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Wednesday, July 24, 2024

DHS Opens Cyber Dialogue with China

Although cyber relations between the United States and China became strained after numerous allegations during the past year of Chinese spying operations targeting the US, the Department of Homeland Security (DHS) and China’s Ministry of Public Security (MPS) are now working on reestablishing a cyber dialogue.

At the end of DHS Secretary Jeh Johnson’s recent visit to China, DHS announced Johnson and China’s Minister of Public Security Guo Shengkun agreed that regular engagement between the two countries is “essential to ensure the growth and development of a productive homeland security and law enforcement relationship.”

In addition to improving cyber talks between the two countries, Shengkun and Johnson also agreed to improve cooperation on counterterrorism, repatriation and fugitive issues, maritime law enforcement in the Asia-Pacific, and  stemming the proliferation of improvised explosive devices and precursor chemicals.

During their meeting on April 9 in Beijing, Johnson and Guo mutually committed to manage disagreements constructively and promote a productive US-China relationship. This agreement to promote bilateral homeland security and law enforcement cooperation emerges amid ongoing tension between the US and China.

Homeland Security Today reported in June that cybersecurity firm Crowdstrike discovered a “massive and unrelenting” decade-long Chinese cyber espionage campaign targeting US space, aerospace and communications sectors.

Dubbed “Putter Panda” because the Chinese hackers often targeted golf tournament conference attendees, the group operated on behalf of Unit 61486 of the People’s Liberation Army (PLA) of China Third General staff department 12th Bureau headquartered in Shanghai. According to Crowdstrike, the PLA’s Third General Staff Department is "generally acknowledged to be China’s premier signals intelligence unit” and the 12th Bureau supports China’s space surveillance network.

Crowdstrike’s report emerged just weeks after the indictment of five Chinese military hackers—officers of Unit 61398 of the People’s Liberation Army of China—by the US Department of Justice for online spying against US steel, nuclear power, and solar companies.

“This is a case alleging economic espionage by members of the Chinese military and represents the first-ever charges against a state actor for this type of hacking,” Attorney General Eric Holder said at the announcement of the indictment. “The range of trade secrets and other sensitive business information stolen in this case is significant and demands an aggressive response. Success in the global market place should be based solely on a company’s ability to innovate and compete, not on a sponsor government’s ability to spy and steal business secrets.”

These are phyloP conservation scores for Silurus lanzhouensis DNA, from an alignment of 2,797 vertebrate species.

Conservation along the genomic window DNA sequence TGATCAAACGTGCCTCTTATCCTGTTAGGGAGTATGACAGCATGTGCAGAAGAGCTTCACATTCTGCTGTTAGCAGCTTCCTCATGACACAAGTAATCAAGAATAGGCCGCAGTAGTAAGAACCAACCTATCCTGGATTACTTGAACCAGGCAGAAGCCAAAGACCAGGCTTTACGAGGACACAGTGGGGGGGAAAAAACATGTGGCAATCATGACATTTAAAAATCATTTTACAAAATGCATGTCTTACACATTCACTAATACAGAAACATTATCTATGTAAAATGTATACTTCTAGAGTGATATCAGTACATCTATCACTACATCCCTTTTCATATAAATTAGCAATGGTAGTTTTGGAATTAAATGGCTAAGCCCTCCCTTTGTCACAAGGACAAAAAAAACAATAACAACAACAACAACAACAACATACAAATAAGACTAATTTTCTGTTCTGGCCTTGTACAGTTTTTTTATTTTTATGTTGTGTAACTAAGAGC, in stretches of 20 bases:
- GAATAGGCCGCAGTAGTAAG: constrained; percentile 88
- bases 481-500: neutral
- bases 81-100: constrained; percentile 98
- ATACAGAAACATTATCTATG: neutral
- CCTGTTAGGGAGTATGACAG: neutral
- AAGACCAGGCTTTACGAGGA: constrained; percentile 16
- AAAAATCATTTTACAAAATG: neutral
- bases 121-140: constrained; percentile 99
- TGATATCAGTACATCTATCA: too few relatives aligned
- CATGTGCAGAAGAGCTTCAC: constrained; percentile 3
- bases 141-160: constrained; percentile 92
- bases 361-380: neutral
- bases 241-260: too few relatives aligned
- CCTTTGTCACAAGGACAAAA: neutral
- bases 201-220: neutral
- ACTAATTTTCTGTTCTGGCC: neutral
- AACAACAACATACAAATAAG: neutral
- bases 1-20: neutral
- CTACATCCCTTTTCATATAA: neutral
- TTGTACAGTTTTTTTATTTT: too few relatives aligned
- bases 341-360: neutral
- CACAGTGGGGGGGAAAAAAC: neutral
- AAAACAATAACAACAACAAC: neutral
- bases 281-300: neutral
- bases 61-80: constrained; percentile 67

Moreover, Homeland Security Today reported in July that Chinese attackers penetrated the Office of Personnel Management—which stores applications for security clearances as well as personal information such as financial data, former jobs, past drugs use and foreign contacts of employees—in March before federal authorities detected and blocked the attacks.

News of the Chinese hacking attempt broke just as US Secretary of State John Kerry and Treasury Secretary Jack Lew concluded the sixth roundof the US-China Strategic and Economic Dialogue in Beijing to discuss a range of security and economic issues.

Kerry did not specifically mention the security breach during the talks, however, in the joint closing statement, he said, “The loss of intellectual property through cyber has a chilling effect on innovation and investment.”

And just recently, US companies expressed concern over China’s controversial decision to require foreign technology firms to use Beijing-approved encryption and submit any source code for government inspection. Trade groups worry the new cyber rules will not only restrict foreign companies’ ability to operate in the country, but also disclose sensitive intellectual property to the Chinese government.

Amid these strained relations, Johnson said the two sides recognize the need for increased dialogue. Shengkun will visit the US later this year to continue his meetings with Johnson and Chinese President Xi Jinxing will visit Washington in September.

Homeland Security Today
Homeland Security Todayhttp://www.hstoday.us
The Government Technology & Services Coalition's Homeland Security Today (HSToday) is the premier news and information resource for the homeland security community, dedicated to elevating the discussions and insights that can support a safe and secure nation. A non-profit magazine and media platform, HSToday provides readers with the whole story, placing facts and comments in context to inform debate and drive realistic solutions to some of the nation’s most vexing security challenges.

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